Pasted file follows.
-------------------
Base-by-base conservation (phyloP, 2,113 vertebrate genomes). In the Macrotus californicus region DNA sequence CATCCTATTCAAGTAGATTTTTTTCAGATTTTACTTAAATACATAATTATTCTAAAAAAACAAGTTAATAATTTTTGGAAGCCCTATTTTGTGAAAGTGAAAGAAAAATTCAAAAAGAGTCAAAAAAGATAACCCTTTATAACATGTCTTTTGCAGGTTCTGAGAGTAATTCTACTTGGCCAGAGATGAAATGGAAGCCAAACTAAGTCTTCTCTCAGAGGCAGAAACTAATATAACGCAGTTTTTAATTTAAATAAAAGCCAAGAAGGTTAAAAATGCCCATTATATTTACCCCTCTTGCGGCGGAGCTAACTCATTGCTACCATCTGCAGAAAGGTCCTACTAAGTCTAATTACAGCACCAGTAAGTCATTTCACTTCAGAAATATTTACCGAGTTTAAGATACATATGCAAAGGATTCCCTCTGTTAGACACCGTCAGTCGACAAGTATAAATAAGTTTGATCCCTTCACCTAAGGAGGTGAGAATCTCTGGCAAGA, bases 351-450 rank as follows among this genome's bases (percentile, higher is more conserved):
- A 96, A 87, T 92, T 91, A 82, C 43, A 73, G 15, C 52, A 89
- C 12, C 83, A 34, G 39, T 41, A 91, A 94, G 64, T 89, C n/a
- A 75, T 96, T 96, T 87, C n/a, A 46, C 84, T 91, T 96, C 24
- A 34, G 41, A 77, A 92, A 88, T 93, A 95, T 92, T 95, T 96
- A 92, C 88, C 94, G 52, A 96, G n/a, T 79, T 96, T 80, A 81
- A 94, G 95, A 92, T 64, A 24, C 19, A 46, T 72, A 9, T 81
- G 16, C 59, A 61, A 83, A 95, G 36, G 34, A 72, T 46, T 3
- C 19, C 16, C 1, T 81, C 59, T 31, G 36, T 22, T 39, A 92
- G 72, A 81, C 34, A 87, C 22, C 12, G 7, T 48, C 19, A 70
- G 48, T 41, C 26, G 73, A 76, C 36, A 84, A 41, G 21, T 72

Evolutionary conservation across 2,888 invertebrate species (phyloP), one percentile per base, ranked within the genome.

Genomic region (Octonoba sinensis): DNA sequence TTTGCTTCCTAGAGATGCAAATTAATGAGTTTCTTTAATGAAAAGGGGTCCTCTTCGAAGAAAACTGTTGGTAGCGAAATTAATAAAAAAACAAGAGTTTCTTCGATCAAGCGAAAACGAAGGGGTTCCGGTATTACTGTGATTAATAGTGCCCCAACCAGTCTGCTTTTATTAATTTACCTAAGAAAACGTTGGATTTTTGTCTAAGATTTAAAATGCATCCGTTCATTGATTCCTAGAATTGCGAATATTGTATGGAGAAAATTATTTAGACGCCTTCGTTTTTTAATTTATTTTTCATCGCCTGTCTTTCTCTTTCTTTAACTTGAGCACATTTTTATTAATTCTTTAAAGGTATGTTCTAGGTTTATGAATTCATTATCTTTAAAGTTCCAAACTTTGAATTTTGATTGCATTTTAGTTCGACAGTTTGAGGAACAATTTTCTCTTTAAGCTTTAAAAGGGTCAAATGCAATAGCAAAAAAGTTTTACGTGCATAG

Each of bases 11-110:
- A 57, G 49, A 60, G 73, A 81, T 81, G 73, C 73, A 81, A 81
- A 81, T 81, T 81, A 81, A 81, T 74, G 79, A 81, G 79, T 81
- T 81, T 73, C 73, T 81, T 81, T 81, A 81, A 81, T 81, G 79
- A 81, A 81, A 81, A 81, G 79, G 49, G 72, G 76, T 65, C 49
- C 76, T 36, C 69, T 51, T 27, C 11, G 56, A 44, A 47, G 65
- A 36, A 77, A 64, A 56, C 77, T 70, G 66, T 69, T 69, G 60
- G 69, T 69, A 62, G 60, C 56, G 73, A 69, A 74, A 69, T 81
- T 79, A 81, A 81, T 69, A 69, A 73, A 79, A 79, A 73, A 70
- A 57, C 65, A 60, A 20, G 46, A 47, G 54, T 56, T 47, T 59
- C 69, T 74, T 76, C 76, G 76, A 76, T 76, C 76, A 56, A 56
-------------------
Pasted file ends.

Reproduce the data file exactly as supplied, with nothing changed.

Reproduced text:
Base-by-base conservation (phyloP, 2,113 vertebrate genomes). In the Macrotus californicus region DNA sequence CATCCTATTCAAGTAGATTTTTTTCAGATTTTACTTAAATACATAATTATTCTAAAAAAACAAGTTAATAATTTTTGGAAGCCCTATTTTGTGAAAGTGAAAGAAAAATTCAAAAAGAGTCAAAAAAGATAACCCTTTATAACATGTCTTTTGCAGGTTCTGAGAGTAATTCTACTTGGCCAGAGATGAAATGGAAGCCAAACTAAGTCTTCTCTCAGAGGCAGAAACTAATATAACGCAGTTTTTAATTTAAATAAAAGCCAAGAAGGTTAAAAATGCCCATTATATTTACCCCTCTTGCGGCGGAGCTAACTCATTGCTACCATCTGCAGAAAGGTCCTACTAAGTCTAATTACAGCACCAGTAAGTCATTTCACTTCAGAAATATTTACCGAGTTTAAGATACATATGCAAAGGATTCCCTCTGTTAGACACCGTCAGTCGACAAGTATAAATAAGTTTGATCCCTTCACCTAAGGAGGTGAGAATCTCTGGCAAGA, bases 351-450 rank as follows among this genome's bases (percentile, higher is more conserved):
- A 96, A 87, T 92, T 91, A 82, C 43, A 73, G 15, C 52, A 89
- C 12, C 83, A 34, G 39, T 41, A 91, A 94, G 64, T 89, C n/a
- A 75, T 96, T 96, T 87, C n/a, A 46, C 84, T 91, T 96, C 24
- A 34, G 41, A 77, A 92, A 88, T 93, A 95, T 92, T 95, T 96
- A 92, C 88, C 94, G 52, A 96, G n/a, T 79, T 96, T 80, A 81
- A 94, G 95, A 92, T 64, A 24, C 19, A 46, T 72, A 9, T 81
- G 16, C 59, A 61, A 83, A 95, G 36, G 34, A 72, T 46, T 3
- C 19, C 16, C 1, T 81, C 59, T 31, G 36, T 22, T 39, A 92
- G 72, A 81, C 34, A 87, C 22, C 12, G 7, T 48, C 19, A 70
- G 48, T 41, C 26, G 73, A 76, C 36, A 84, A 41, G 21, T 72

Evolutionary conservation across 2,888 invertebrate species (phyloP), one percentile per base, ranked within the genome.

Genomic region (Octonoba sinensis): DNA sequence TTTGCTTCCTAGAGATGCAAATTAATGAGTTTCTTTAATGAAAAGGGGTCCTCTTCGAAGAAAACTGTTGGTAGCGAAATTAATAAAAAAACAAGAGTTTCTTCGATCAAGCGAAAACGAAGGGGTTCCGGTATTACTGTGATTAATAGTGCCCCAACCAGTCTGCTTTTATTAATTTACCTAAGAAAACGTTGGATTTTTGTCTAAGATTTAAAATGCATCCGTTCATTGATTCCTAGAATTGCGAATATTGTATGGAGAAAATTATTTAGACGCCTTCGTTTTTTAATTTATTTTTCATCGCCTGTCTTTCTCTTTCTTTAACTTGAGCACATTTTTATTAATTCTTTAAAGGTATGTTCTAGGTTTATGAATTCATTATCTTTAAAGTTCCAAACTTTGAATTTTGATTGCATTTTAGTTCGACAGTTTGAGGAACAATTTTCTCTTTAAGCTTTAAAAGGGTCAAATGCAATAGCAAAAAAGTTTTACGTGCATAG

Each of bases 11-110:
- A 57, G 49, A 60, G 73, A 81, T 81, G 73, C 73, A 81, A 81
- A 81, T 81, T 81, A 81, A 81, T 74, G 79, A 81, G 79, T 81
- T 81, T 73, C 73, T 81, T 81, T 81, A 81, A 81, T 81, G 79
- A 81, A 81, A 81, A 81, G 79, G 49, G 72, G 76, T 65, C 49
- C 76, T 36, C 69, T 51, T 27, C 11, G 56, A 44, A 47, G 65
- A 36, A 77, A 64, A 56, C 77, T 70, G 66, T 69, T 69, G 60
- G 69, T 69, A 62, G 60, C 56, G 73, A 69, A 74, A 69, T 81
- T 79, A 81, A 81, T 69, A 69, A 73, A 79, A 79, A 73, A 70
- A 57, C 65, A 60, A 20, G 46, A 47, G 54, T 56, T 47, T 59
- C 69, T 74, T 76, C 76, G 76, A 76, T 76, C 76, A 56, A 56